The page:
Living area Barcelonas (1929/1930)Villa Tugendhat
Seating space in front of the onyx wall
There is a seating area in front of the onyx partition, currently consisting of three Barcelona armchairs and one Barcelona stool (MR 90) produced in emerald green leather, three Tugendhat armchairs with silver-grey fabric covers (MR 70) and an MR 150 table.
The ruby red chaise longue/spring chair (MR 100) is one of the most photogenic elements of the villa. In the main living area you can see an exact replica from 2012. The original is located in the exposition in the technical floor of the house.
The dining area is defined by a rounded partition veneered with Macassar ebony, surrounding a generous dining table. The original partition was removed from the interior in 1940, and for some 70 years its fate was unknown. Thanks to the historian Miroslav Ambroz, it was discovered in 2011 in the canteen of the Faculty of Law of Masaryk University in Brno, where it was secondarily used as wall cladding. Thanks to the painstaking work of the restorers, this authentic element was returned to its place as part of the restoration process in 2012.
Dining room (1929/1930)Villa Tugendhat
is an exact replica of the original table, made according to the original design (it was installed in 2012). The table, veneered in black polished pear, can be used in three possible sizes. The table can be made smaller or larger by adding or removing individual table segments.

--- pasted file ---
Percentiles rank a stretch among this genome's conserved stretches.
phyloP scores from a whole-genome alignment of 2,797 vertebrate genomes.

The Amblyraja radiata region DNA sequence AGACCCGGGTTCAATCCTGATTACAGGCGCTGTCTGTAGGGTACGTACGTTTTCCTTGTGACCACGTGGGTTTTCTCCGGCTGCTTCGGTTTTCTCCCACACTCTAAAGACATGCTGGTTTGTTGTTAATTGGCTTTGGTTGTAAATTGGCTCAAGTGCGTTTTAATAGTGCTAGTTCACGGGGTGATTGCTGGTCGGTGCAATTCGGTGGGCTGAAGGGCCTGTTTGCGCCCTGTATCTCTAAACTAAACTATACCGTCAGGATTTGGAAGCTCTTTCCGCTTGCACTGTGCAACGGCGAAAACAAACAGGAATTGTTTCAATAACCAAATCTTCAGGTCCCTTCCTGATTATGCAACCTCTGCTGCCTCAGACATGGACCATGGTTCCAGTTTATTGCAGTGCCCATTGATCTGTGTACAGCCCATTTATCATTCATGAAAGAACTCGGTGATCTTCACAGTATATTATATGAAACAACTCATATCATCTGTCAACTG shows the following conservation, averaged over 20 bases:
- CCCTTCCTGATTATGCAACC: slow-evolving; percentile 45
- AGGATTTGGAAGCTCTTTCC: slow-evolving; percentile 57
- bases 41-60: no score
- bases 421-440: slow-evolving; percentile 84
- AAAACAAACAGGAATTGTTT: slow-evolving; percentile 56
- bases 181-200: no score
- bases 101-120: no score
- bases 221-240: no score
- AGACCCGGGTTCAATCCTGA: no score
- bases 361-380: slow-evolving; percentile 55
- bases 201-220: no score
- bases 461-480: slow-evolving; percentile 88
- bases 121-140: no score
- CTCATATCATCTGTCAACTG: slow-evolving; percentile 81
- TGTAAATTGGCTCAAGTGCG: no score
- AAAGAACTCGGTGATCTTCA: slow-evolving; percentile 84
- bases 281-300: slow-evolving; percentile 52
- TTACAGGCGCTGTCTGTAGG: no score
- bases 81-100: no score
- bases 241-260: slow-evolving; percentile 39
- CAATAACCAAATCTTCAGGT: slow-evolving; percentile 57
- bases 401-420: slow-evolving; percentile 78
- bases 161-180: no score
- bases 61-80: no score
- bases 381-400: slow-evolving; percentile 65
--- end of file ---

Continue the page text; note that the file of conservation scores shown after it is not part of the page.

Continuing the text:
The interior furnishings and furniture are an integral part of the Villa Tugendhat design. Mies van der Rohe, in collaboration with Lilly Reich and Sergius Ruegenberg, designed the majority of these furnishings, with the Brno-type chairs and the Tugendhat chair, for example, being designed specifically for this project.
The kitchen is situated at the border between the residential and personnel sections. At the entrance from the personnel section there used to be a stove. The kitchen walls are lined up to the ceiling with white earthenware tiles and there are white ceramic tiles on the floor.
Living area door (1929/1930)Villa Tugendhat
The garden terrace, often used by the family for summer gatherings, is located above a large travertine staircase, which offers a truly generous entrance to the main living area of the house. The travertine on the terrace was installed during the 2010–2012 restoration.
Villa and autumn trees (1929/1930)Villa Tugendhat